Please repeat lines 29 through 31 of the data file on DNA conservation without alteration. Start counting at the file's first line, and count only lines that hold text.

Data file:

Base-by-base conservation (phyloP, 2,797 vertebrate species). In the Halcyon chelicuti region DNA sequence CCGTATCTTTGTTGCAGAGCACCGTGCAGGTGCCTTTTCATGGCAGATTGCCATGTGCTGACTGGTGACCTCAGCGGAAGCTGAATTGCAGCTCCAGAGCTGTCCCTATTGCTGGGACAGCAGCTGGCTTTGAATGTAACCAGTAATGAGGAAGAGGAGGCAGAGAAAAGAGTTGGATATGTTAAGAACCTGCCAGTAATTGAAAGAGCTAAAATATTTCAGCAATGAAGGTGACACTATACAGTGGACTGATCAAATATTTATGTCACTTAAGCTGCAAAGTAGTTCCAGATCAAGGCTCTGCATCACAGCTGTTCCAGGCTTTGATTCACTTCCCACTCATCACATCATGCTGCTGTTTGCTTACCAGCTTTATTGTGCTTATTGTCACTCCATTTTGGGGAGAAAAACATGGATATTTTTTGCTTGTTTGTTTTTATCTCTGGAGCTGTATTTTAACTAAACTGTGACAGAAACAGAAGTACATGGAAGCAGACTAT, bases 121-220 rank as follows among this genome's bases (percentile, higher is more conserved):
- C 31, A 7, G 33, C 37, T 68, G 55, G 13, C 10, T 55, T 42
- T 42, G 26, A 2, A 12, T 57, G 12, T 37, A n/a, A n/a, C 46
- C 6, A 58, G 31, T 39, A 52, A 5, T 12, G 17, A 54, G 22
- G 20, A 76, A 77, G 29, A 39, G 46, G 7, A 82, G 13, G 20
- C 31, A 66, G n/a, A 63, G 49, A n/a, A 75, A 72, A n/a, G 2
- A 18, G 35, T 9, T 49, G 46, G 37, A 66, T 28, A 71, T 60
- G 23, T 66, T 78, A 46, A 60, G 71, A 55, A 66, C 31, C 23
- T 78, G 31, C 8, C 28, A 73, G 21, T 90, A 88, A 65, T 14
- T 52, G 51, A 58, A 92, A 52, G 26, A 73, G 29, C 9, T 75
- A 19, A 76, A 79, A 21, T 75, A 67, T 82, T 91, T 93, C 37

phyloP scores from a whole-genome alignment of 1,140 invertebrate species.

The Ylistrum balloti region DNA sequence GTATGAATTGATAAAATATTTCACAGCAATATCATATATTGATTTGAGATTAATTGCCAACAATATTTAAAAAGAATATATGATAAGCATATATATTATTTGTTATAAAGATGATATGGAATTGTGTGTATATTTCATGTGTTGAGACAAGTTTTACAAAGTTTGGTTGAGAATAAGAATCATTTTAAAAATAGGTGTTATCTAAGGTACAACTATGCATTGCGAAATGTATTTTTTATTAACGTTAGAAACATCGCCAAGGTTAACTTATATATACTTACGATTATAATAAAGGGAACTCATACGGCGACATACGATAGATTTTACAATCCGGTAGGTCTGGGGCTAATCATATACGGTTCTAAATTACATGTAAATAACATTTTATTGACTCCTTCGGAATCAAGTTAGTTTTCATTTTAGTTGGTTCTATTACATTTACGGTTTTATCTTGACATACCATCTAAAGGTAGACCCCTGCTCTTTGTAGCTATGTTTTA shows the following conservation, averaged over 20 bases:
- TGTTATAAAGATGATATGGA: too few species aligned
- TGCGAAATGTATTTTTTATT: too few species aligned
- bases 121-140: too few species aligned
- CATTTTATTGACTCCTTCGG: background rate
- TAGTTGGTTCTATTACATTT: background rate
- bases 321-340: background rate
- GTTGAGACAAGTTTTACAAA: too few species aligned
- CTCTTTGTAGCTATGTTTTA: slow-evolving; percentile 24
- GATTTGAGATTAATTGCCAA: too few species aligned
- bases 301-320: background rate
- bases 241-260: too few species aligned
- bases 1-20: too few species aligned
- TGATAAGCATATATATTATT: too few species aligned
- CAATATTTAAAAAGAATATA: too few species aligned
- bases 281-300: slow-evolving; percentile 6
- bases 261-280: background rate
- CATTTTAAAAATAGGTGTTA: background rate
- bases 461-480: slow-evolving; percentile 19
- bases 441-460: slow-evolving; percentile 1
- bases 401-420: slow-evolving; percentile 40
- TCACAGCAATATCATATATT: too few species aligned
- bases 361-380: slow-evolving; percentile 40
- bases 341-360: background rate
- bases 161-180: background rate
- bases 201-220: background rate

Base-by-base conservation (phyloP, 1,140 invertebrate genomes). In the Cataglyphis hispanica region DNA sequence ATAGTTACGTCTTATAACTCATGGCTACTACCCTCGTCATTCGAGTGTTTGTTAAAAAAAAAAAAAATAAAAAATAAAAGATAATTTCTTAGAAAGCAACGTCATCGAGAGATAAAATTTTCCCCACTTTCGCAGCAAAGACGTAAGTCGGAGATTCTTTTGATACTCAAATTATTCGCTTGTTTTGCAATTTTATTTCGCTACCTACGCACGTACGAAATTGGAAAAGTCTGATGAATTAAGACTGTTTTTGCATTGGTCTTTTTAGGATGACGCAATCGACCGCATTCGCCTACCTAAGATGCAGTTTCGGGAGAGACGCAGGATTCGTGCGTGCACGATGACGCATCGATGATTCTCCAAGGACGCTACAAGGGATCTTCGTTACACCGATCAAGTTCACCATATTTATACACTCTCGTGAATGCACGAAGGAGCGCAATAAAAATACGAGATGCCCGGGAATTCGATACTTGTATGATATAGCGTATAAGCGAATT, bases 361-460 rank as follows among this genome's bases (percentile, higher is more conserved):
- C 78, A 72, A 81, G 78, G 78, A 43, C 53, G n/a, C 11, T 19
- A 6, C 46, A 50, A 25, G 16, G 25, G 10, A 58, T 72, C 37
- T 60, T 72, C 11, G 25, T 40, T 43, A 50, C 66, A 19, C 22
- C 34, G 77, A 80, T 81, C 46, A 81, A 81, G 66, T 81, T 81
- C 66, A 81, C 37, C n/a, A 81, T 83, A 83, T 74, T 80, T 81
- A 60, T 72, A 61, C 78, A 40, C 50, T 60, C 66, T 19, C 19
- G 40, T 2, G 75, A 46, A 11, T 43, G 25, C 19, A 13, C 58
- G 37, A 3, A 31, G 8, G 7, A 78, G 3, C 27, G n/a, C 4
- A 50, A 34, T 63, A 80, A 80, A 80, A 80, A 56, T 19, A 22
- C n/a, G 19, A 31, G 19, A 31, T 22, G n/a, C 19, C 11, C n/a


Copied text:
- bases 261-280: background rate
- CATTTTAAAAATAGGTGTTA: background rate
- bases 461-480: slow-evolving; percentile 19